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Unit information: Medieval Mind (Level C Special Topic) in 2016/17

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Unit name Medieval Mind (Level C Special Topic)
Unit code HIST10038
Credit points 20
Level of study C/4
Teaching block(s) Teaching Block 2 (weeks 13 - 24)
Unit director Dr. Pohl
Open unit status Not open



Special Topic Project - HIST13003

School/department Department of History (Historical Studies)
Faculty Faculty of Arts


From a modern perspective, the Middle Ages can seem a strange and curious kind of beast. In everyday language, the term ‘medieval’ is often used to designate outdated, cruel or even barbaric world views (for example, when speaking about ‘medieval’ forms of violence or ‘going medieval’ on someone). Popular imagination readily paints the Middle Ages (referred to by some as the so-called ‘Dark Ages’) as a period marked by, on the one hand, extreme violence and lack of knowledge (as opposed to, say, the Enlightenment) and, on the other, religious extremism paired with superstition (a world when people believed in heaven and hell, saints and everyday miracles, at the same time as going on Crusade to fight the infidel in far-off parts of the world). Last but not least, medieval Europe is commonly conceived of as a society that knew little social tolerance and promoted sexual oppression of women and those whose desires fell outside the norms decreed by the Roman Catholic Church. This unit will debunk these common myths and misconceptions about the Middle Ages by offering a more nuanced view into the intriguing and multifaceted ways in which medieval people perceived the world they lived in. We will read original sources written by medieval historians, churchmen, lawyers, poets and philosophers that allow us to enter into a fascinating world inhabited by saints and sinners, popes and prostitutes and, not least, ordinary men and women.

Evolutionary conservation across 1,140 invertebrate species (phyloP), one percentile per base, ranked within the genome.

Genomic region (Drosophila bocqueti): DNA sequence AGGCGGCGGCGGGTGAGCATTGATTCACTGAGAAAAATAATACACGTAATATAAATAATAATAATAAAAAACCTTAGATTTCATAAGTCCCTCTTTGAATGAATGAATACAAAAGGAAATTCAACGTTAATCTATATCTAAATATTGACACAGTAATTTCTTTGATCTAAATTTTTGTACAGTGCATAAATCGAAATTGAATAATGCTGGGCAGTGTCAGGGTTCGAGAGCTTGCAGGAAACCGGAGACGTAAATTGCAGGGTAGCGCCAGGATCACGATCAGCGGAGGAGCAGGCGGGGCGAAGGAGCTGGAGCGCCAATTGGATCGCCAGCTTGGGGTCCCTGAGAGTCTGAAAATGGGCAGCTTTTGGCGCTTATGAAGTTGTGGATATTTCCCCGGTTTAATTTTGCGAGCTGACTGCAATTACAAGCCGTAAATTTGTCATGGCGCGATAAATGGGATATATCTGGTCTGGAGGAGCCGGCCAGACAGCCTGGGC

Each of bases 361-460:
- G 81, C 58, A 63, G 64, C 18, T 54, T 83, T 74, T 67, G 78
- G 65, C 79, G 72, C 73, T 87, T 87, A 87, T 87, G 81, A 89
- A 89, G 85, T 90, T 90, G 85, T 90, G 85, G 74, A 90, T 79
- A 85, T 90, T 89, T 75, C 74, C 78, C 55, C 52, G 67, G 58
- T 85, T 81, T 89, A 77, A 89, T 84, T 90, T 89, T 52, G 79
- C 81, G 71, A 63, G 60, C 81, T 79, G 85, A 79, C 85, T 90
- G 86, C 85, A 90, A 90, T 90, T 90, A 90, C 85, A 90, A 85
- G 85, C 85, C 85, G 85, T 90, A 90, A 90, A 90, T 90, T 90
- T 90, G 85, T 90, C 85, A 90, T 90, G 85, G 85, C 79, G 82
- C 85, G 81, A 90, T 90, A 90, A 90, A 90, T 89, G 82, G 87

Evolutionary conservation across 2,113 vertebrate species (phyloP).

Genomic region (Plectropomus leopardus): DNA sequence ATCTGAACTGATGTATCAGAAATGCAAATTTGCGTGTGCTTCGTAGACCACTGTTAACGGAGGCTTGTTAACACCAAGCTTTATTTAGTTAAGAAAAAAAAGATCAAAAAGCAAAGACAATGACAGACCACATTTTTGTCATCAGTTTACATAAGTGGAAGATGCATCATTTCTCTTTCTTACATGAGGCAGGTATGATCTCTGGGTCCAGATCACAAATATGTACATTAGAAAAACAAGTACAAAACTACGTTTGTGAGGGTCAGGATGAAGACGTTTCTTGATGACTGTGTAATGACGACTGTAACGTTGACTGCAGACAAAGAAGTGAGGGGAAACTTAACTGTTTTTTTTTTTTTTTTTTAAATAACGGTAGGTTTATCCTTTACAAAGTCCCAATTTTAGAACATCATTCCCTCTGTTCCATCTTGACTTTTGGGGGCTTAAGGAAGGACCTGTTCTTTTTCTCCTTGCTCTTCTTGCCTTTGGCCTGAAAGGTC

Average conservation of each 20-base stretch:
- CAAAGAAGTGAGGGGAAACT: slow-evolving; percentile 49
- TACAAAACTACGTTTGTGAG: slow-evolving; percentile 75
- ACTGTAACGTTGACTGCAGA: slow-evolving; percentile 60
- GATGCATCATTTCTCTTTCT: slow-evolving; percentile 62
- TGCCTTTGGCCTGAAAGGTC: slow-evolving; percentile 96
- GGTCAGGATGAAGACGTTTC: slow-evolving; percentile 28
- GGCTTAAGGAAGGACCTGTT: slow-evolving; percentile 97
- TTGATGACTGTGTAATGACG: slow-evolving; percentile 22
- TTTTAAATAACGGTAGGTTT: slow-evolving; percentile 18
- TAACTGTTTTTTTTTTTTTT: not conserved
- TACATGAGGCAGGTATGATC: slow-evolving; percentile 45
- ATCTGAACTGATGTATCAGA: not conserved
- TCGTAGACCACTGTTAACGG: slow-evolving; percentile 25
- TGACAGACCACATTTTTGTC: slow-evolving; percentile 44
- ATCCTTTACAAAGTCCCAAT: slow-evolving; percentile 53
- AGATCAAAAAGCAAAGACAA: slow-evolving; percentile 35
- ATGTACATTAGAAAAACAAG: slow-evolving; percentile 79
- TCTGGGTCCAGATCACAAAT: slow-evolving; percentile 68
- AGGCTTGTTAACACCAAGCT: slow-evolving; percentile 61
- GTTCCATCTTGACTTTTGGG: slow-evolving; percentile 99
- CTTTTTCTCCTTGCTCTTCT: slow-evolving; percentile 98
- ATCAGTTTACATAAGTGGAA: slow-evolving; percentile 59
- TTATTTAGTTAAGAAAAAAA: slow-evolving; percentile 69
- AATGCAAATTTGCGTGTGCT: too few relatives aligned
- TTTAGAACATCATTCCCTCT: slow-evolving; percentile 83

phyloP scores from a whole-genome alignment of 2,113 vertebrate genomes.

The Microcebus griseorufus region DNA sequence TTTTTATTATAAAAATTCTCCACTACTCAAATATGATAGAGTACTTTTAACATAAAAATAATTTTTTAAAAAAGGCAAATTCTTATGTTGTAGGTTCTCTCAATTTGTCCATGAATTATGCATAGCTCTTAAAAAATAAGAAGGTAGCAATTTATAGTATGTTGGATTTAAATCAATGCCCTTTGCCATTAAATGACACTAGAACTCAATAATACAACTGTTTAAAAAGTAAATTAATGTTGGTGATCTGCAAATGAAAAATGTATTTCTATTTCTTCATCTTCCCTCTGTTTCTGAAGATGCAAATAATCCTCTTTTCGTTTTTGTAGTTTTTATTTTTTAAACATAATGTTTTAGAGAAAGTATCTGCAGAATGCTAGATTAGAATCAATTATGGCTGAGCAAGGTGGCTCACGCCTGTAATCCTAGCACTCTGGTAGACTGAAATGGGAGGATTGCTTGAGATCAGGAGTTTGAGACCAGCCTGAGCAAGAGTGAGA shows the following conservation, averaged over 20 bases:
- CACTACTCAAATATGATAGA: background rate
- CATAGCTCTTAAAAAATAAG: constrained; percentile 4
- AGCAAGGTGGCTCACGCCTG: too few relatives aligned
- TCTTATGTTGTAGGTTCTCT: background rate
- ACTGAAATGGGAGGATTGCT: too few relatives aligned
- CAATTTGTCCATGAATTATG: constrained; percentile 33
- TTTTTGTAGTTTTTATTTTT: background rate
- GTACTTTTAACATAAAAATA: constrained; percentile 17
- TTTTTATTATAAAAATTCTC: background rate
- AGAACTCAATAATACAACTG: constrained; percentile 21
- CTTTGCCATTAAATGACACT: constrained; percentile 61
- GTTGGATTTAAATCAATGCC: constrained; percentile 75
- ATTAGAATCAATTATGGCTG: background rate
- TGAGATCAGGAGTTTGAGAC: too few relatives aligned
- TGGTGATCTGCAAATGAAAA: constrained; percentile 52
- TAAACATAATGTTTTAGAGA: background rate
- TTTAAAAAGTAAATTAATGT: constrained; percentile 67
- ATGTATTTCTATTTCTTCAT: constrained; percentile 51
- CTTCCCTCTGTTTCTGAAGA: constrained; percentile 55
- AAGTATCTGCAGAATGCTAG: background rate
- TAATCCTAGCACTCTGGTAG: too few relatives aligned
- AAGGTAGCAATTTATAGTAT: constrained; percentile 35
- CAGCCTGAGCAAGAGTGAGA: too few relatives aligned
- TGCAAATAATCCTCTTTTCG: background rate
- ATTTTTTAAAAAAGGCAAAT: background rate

Intended learning outcomes

  1. an in-depth understanding and detailed knowledge of medieval life and thought
  2. the ability to integrate both primary and secondary source material into a wider historical analysis and argument
  3. awareness of how to approach a long term historical analysis from a modern perspective
  4. the ability confidently to select relevant evidence in order to illustrate historical arguments
  5. the ability to identify a particular academic interpretation, evaluate it critically and form an individual viewpoint, as appropriate to level C

Teaching details

1 x 2-hour seminar per week

Assessment Details

One 2-hour examination. This will assess ILOs 1-5.

Reading and References

  • R. Bartlett, The Natural and Supernatural in the Middle Ages (Cambridge, 2008). (BF1411 BAR)
  • P. J. Geary, Living with the Dead in the Middle Ages (Ithaca, 1994). (BT825 GEA)
  • M. E. Goodich, Miracles and Wonders: The Development of the Concept of Miracle, 1150-1350 (Aldershot, 2007). (BT97.3 GOO)
  • A. J. Gurevich, Medieval Popular Culture (Cambridge, 1988). (CB353 GUR)
  • B. Hamilton, Religion in the Medieval West (London, 1986). (BR738.2 HAM)
  • R. M. Karras, Sexuality in Medieval Europe: Doing onto Others, 2nd ed. (London, 2012). (online access, HQ14 KAR)